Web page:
Racial Attributions in the Justice System and Support for Punitive Crime Policies

@article{Peffley2017RacialAI,
  title={Racial Attributions in the Justice System and Support for Punitive Crime Policies},
  author={Mark Peffley and Jon Hurwitz and Jeffery J. Mondak},
  journal={American Politics Research},
  year={2017},
  volume={45},
  pages={1032 - 1058}
}
How do members of racial groups explain the large disparity in the way Blacks and Whites are treated by the criminal justice system in the United States? And how do such explanations (attributions) influence support for punitive crime control policies in America, as well as arguments against such policies? Our study of the structure, sources, and consequences of racial attributions in the justice system, using original survey data in Washington state, contributes to the literature in several… 

Figures and Tables from this paper

The Value of Social Control: Racial Resentment, Punitiveness, and White Support for Spending on Law Enforcement

A well-established body of research finds that racial resentment predicts support for punitive criminal justice policy. This article links racial resentment with punitiveness, expanding the existing

The Effect of Exposure to Racialized Cues on White and Black Public Support for Justice Reinvestment

Abstract Racial priming theory predicts that exposure to racialized cues causes whites to express stronger opposition to social policies designed to ameliorate racial disparities. This study uses

Arguing for Criminal Justice Reform: Examining the Effects of Message Framing on Policy Preferences

Abstract Across the U.S., policy makers are enacting criminal justice reform while limiting many of those reforms to low-level, non-violent offenders. Given the power the public wields in shaping

Racial Stereotypes, Extended Criminalization, and Support for Breed-Specific Legislation: Experimental and Observational Evidence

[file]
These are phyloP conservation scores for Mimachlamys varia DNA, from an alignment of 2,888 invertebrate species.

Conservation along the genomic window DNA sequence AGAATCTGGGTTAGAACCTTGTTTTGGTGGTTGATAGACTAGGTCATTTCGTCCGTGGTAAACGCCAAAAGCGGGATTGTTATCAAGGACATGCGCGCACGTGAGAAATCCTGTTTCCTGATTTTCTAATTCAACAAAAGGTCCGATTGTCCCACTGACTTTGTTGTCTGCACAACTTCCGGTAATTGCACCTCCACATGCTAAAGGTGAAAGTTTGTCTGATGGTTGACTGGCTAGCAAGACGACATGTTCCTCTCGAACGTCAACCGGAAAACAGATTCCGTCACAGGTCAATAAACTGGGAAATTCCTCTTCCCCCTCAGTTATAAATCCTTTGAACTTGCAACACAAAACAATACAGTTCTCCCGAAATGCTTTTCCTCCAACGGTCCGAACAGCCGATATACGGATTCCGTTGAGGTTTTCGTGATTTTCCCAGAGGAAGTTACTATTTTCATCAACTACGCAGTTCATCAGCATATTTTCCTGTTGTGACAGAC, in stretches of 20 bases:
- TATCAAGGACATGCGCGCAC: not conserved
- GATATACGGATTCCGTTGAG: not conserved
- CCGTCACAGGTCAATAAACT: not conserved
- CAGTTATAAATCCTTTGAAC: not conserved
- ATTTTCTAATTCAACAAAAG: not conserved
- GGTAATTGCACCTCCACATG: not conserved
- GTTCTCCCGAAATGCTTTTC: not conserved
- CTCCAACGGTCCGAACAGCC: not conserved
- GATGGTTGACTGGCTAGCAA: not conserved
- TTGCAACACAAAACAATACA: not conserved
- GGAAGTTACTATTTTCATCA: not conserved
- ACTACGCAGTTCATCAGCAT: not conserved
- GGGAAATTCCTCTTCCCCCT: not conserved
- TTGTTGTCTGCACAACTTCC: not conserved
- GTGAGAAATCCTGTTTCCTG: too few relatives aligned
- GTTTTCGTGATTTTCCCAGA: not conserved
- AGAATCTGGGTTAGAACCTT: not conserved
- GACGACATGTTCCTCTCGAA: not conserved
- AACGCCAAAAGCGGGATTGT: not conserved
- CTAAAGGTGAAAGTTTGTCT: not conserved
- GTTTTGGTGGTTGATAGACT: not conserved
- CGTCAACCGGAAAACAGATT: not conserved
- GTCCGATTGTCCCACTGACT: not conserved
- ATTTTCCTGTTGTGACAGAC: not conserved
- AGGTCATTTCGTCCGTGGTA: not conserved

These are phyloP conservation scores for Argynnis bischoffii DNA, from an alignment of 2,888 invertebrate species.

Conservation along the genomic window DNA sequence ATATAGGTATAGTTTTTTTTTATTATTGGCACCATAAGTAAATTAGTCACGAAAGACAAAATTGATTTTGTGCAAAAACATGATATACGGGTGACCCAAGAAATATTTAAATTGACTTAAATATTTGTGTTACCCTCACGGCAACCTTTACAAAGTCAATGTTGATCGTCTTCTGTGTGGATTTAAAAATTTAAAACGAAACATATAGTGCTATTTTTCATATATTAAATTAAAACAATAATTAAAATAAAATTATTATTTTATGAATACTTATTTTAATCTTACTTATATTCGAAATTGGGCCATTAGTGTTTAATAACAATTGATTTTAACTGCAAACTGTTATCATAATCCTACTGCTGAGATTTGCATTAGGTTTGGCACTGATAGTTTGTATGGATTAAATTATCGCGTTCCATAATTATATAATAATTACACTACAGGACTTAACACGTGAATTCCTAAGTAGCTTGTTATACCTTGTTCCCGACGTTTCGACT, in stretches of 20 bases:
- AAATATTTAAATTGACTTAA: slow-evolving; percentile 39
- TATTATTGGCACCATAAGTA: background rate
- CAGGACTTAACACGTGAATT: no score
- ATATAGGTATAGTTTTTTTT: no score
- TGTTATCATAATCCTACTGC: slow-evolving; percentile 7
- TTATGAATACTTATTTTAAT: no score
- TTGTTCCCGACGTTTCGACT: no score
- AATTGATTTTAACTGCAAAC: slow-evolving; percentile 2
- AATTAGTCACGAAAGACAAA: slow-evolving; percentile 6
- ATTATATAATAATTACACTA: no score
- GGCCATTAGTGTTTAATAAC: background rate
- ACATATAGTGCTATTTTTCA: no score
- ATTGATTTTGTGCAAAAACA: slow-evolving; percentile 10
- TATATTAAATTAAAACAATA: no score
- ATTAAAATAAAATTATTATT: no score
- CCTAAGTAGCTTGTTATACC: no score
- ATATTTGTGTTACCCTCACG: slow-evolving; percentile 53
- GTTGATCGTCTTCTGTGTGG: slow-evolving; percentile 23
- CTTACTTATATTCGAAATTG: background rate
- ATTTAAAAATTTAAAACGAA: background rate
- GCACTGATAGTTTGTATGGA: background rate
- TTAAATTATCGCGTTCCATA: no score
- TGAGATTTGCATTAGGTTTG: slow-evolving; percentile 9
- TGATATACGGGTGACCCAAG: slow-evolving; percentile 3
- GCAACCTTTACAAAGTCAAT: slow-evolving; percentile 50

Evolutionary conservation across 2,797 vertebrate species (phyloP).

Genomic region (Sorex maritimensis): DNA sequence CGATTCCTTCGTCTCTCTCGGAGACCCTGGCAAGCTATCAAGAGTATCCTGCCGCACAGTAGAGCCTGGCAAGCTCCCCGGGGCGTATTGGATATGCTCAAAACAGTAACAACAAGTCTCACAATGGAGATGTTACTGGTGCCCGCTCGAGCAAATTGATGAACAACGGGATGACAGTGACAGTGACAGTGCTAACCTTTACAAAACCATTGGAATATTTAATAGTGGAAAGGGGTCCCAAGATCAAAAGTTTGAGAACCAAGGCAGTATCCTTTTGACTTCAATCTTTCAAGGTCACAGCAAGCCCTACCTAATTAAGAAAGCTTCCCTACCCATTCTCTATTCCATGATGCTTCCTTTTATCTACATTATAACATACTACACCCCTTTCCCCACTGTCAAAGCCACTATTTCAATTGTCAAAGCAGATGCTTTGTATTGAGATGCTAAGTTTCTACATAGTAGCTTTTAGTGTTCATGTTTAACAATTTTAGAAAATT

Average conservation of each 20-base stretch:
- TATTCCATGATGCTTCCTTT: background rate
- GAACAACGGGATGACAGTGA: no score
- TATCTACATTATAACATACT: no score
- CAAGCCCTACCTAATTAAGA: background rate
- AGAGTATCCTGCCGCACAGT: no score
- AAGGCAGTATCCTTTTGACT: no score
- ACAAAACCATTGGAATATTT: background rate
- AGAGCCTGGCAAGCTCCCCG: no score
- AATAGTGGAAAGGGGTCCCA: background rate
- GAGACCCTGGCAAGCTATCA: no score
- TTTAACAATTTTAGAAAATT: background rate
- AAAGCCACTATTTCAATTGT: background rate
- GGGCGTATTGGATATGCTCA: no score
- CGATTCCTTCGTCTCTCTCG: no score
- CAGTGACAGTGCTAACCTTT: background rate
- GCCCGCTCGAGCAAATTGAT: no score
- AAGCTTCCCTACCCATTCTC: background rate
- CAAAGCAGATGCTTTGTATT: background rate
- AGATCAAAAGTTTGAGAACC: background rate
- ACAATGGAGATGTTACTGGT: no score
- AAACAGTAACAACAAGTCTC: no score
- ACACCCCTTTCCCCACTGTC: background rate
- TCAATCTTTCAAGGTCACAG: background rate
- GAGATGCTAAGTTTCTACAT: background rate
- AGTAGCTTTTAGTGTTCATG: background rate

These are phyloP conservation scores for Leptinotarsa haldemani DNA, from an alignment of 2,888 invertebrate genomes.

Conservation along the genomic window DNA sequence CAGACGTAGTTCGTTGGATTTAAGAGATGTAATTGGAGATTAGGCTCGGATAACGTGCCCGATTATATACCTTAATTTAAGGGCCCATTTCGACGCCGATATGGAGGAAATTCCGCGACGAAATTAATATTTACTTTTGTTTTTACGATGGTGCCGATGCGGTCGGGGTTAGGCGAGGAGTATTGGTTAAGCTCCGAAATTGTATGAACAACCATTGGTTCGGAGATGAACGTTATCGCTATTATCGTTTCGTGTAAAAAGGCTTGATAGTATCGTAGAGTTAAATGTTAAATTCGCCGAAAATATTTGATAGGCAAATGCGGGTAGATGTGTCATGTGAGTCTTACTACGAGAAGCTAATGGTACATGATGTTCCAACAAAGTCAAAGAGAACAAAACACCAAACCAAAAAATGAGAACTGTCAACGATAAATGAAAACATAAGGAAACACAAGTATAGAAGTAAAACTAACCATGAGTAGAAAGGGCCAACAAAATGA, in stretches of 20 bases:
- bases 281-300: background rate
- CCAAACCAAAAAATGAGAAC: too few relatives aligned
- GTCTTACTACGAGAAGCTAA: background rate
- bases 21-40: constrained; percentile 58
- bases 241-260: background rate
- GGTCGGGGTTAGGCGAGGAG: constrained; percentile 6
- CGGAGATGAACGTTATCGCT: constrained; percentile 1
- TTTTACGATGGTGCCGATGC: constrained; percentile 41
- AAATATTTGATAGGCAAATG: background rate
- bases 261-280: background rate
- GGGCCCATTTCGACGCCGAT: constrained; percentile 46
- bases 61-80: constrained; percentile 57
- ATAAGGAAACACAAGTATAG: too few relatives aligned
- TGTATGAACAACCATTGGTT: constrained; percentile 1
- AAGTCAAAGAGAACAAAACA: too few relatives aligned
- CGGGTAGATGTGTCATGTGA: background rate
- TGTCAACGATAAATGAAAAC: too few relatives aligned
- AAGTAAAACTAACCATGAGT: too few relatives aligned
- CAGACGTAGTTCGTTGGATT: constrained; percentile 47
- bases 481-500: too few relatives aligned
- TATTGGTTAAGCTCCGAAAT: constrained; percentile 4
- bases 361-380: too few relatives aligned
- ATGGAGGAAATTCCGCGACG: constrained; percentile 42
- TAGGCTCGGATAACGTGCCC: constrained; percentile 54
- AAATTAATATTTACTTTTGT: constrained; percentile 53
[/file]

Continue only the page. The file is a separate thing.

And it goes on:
Scholars have long argued that behaviors and objects associated with criminally stereotyped minority groups can themselves become stereotyped and criminalized, leading to increased punitiveness. Yet,

Individuals in Default or the System? Race and Ethnicity, Stratification Views on Legal Debt, and Desire for Escalating Punishment

How do members of racial and ethnic groups explain the origins of unpaid legal debt from monetary sanctions, and how do such attributions undergird group differences in support for policy responses

Criminological Explanations, Race, and Biological Attributions of Crime as Predictors of Philadelphia Area Residents’ Support for Criminal Justice Policies

This study used telephone surveys from 350 randomly sampled Philadelphians to examine whether attributing crime to individual and environmental causes predicted support for punitive and progressive

BETTER DEVILS OF OUR NATURE: THE ROLE OF VIOLENCE-JUSTIFYING IDEOLOGIES IN OPINION FORMATION

OF DISSERTATION BETTER DEVILS OF OUR NATURE: THE ROLE OF VIOLENCE-JUSTIFYING IDEOLOGIES IN OPINION FORMATION Extensive theoretical and empirical research has examined the role that violencejustifying

Sexual Identities and Racial Attitudes among Black, Latinx, and White Individuals

  • E. Swank
  • Psychology, Sociology
    Journal of Bisexuality
  • 2019
Abstract Some recent studies suggest that lesbians, gay men, and bisexual people are generally more racially progressive than heterosexuals. However, the findings of these “political distinctiveness”